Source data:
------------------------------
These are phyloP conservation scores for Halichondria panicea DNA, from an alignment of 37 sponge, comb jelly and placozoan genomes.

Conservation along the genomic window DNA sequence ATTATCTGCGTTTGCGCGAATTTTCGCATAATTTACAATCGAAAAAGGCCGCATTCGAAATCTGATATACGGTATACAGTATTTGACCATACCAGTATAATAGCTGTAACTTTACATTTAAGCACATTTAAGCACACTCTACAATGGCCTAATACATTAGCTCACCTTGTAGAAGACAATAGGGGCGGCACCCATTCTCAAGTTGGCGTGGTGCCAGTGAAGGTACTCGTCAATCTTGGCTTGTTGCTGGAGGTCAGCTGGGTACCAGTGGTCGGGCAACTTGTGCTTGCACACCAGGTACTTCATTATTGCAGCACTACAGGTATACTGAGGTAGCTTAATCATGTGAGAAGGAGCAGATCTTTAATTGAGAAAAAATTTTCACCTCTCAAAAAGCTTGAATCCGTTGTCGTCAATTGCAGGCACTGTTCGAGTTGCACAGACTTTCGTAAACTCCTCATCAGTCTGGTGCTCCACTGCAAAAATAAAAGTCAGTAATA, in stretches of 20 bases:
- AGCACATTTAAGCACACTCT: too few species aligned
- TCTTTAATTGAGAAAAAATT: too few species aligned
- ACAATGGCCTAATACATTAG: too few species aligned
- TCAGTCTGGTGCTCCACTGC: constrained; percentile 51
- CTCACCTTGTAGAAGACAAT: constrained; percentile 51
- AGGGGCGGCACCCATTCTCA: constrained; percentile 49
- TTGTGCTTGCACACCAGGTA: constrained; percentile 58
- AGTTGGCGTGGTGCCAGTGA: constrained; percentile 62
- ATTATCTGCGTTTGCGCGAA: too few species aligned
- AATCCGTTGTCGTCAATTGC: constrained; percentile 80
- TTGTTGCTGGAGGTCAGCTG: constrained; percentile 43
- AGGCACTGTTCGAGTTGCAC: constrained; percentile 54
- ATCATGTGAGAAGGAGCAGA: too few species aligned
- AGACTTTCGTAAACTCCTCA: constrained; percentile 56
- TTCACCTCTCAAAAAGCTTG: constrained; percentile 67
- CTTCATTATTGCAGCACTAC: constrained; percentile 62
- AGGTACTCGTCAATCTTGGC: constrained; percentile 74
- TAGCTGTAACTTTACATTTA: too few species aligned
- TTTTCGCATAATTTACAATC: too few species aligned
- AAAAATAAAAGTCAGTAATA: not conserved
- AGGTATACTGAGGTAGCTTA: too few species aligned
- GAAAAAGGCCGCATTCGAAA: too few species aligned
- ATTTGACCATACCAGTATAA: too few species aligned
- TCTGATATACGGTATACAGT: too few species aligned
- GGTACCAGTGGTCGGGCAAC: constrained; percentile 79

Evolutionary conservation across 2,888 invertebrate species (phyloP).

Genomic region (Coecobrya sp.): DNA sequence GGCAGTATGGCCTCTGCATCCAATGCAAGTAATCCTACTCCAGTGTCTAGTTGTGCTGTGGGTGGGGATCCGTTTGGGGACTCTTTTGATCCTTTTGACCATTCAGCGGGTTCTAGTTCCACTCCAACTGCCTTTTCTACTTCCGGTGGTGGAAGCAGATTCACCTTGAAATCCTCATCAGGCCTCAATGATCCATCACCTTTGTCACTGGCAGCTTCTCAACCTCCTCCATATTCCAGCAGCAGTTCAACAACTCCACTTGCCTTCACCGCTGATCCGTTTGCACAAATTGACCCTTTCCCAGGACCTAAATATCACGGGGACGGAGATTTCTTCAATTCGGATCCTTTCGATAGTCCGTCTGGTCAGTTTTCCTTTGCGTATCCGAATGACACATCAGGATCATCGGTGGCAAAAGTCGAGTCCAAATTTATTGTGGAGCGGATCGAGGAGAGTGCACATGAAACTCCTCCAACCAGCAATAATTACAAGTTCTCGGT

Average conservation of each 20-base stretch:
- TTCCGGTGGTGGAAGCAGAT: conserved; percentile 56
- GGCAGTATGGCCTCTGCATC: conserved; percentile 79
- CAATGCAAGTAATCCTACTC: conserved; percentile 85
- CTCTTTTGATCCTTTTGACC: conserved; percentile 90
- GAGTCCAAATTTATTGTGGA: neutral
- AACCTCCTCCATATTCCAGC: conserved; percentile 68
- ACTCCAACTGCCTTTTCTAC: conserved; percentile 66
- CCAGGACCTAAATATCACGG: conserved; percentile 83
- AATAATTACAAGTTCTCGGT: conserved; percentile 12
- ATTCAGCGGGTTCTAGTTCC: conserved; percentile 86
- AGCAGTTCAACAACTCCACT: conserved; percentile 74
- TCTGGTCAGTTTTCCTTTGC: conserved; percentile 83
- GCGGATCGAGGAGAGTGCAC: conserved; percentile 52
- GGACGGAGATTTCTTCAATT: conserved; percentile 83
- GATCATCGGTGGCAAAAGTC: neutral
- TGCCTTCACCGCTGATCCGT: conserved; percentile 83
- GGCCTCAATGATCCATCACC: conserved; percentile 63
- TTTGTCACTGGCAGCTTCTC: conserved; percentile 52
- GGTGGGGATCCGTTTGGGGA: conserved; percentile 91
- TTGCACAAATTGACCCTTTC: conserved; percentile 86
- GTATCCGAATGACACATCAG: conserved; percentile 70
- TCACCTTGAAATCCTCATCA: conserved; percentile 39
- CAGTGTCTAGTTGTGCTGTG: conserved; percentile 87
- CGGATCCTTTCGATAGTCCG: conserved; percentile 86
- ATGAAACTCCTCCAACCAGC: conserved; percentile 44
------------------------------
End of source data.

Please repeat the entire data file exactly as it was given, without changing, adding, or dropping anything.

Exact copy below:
These are phyloP conservation scores for Halichondria panicea DNA, from an alignment of 37 sponge, comb jelly and placozoan genomes.

Conservation along the genomic window DNA sequence ATTATCTGCGTTTGCGCGAATTTTCGCATAATTTACAATCGAAAAAGGCCGCATTCGAAATCTGATATACGGTATACAGTATTTGACCATACCAGTATAATAGCTGTAACTTTACATTTAAGCACATTTAAGCACACTCTACAATGGCCTAATACATTAGCTCACCTTGTAGAAGACAATAGGGGCGGCACCCATTCTCAAGTTGGCGTGGTGCCAGTGAAGGTACTCGTCAATCTTGGCTTGTTGCTGGAGGTCAGCTGGGTACCAGTGGTCGGGCAACTTGTGCTTGCACACCAGGTACTTCATTATTGCAGCACTACAGGTATACTGAGGTAGCTTAATCATGTGAGAAGGAGCAGATCTTTAATTGAGAAAAAATTTTCACCTCTCAAAAAGCTTGAATCCGTTGTCGTCAATTGCAGGCACTGTTCGAGTTGCACAGACTTTCGTAAACTCCTCATCAGTCTGGTGCTCCACTGCAAAAATAAAAGTCAGTAATA, in stretches of 20 bases:
- AGCACATTTAAGCACACTCT: too few species aligned
- TCTTTAATTGAGAAAAAATT: too few species aligned
- ACAATGGCCTAATACATTAG: too few species aligned
- TCAGTCTGGTGCTCCACTGC: constrained; percentile 51
- CTCACCTTGTAGAAGACAAT: constrained; percentile 51
- AGGGGCGGCACCCATTCTCA: constrained; percentile 49
- TTGTGCTTGCACACCAGGTA: constrained; percentile 58
- AGTTGGCGTGGTGCCAGTGA: constrained; percentile 62
- ATTATCTGCGTTTGCGCGAA: too few species aligned
- AATCCGTTGTCGTCAATTGC: constrained; percentile 80
- TTGTTGCTGGAGGTCAGCTG: constrained; percentile 43
- AGGCACTGTTCGAGTTGCAC: constrained; percentile 54
- ATCATGTGAGAAGGAGCAGA: too few species aligned
- AGACTTTCGTAAACTCCTCA: constrained; percentile 56
- TTCACCTCTCAAAAAGCTTG: constrained; percentile 67
- CTTCATTATTGCAGCACTAC: constrained; percentile 62
- AGGTACTCGTCAATCTTGGC: constrained; percentile 74
- TAGCTGTAACTTTACATTTA: too few species aligned
- TTTTCGCATAATTTACAATC: too few species aligned
- AAAAATAAAAGTCAGTAATA: not conserved
- AGGTATACTGAGGTAGCTTA: too few species aligned
- GAAAAAGGCCGCATTCGAAA: too few species aligned
- ATTTGACCATACCAGTATAA: too few species aligned
- TCTGATATACGGTATACAGT: too few species aligned
- GGTACCAGTGGTCGGGCAAC: constrained; percentile 79

Evolutionary conservation across 2,888 invertebrate species (phyloP).

Genomic region (Coecobrya sp.): DNA sequence GGCAGTATGGCCTCTGCATCCAATGCAAGTAATCCTACTCCAGTGTCTAGTTGTGCTGTGGGTGGGGATCCGTTTGGGGACTCTTTTGATCCTTTTGACCATTCAGCGGGTTCTAGTTCCACTCCAACTGCCTTTTCTACTTCCGGTGGTGGAAGCAGATTCACCTTGAAATCCTCATCAGGCCTCAATGATCCATCACCTTTGTCACTGGCAGCTTCTCAACCTCCTCCATATTCCAGCAGCAGTTCAACAACTCCACTTGCCTTCACCGCTGATCCGTTTGCACAAATTGACCCTTTCCCAGGACCTAAATATCACGGGGACGGAGATTTCTTCAATTCGGATCCTTTCGATAGTCCGTCTGGTCAGTTTTCCTTTGCGTATCCGAATGACACATCAGGATCATCGGTGGCAAAAGTCGAGTCCAAATTTATTGTGGAGCGGATCGAGGAGAGTGCACATGAAACTCCTCCAACCAGCAATAATTACAAGTTCTCGGT

Average conservation of each 20-base stretch:
- TTCCGGTGGTGGAAGCAGAT: conserved; percentile 56
- GGCAGTATGGCCTCTGCATC: conserved; percentile 79
- CAATGCAAGTAATCCTACTC: conserved; percentile 85
- CTCTTTTGATCCTTTTGACC: conserved; percentile 90
- GAGTCCAAATTTATTGTGGA: neutral
- AACCTCCTCCATATTCCAGC: conserved; percentile 68
- ACTCCAACTGCCTTTTCTAC: conserved; percentile 66
- CCAGGACCTAAATATCACGG: conserved; percentile 83
- AATAATTACAAGTTCTCGGT: conserved; percentile 12
- ATTCAGCGGGTTCTAGTTCC: conserved; percentile 86
- AGCAGTTCAACAACTCCACT: conserved; percentile 74
- TCTGGTCAGTTTTCCTTTGC: conserved; percentile 83
- GCGGATCGAGGAGAGTGCAC: conserved; percentile 52
- GGACGGAGATTTCTTCAATT: conserved; percentile 83
- GATCATCGGTGGCAAAAGTC: neutral
- TGCCTTCACCGCTGATCCGT: conserved; percentile 83
- GGCCTCAATGATCCATCACC: conserved; percentile 63
- TTTGTCACTGGCAGCTTCTC: conserved; percentile 52
- GGTGGGGATCCGTTTGGGGA: conserved; percentile 91
- TTGCACAAATTGACCCTTTC: conserved; percentile 86
- GTATCCGAATGACACATCAG: conserved; percentile 70
- TCACCTTGAAATCCTCATCA: conserved; percentile 39
- CAGTGTCTAGTTGTGCTGTG: conserved; percentile 87
- CGGATCCTTTCGATAGTCCG: conserved; percentile 86
- ATGAAACTCCTCCAACCAGC: conserved; percentile 44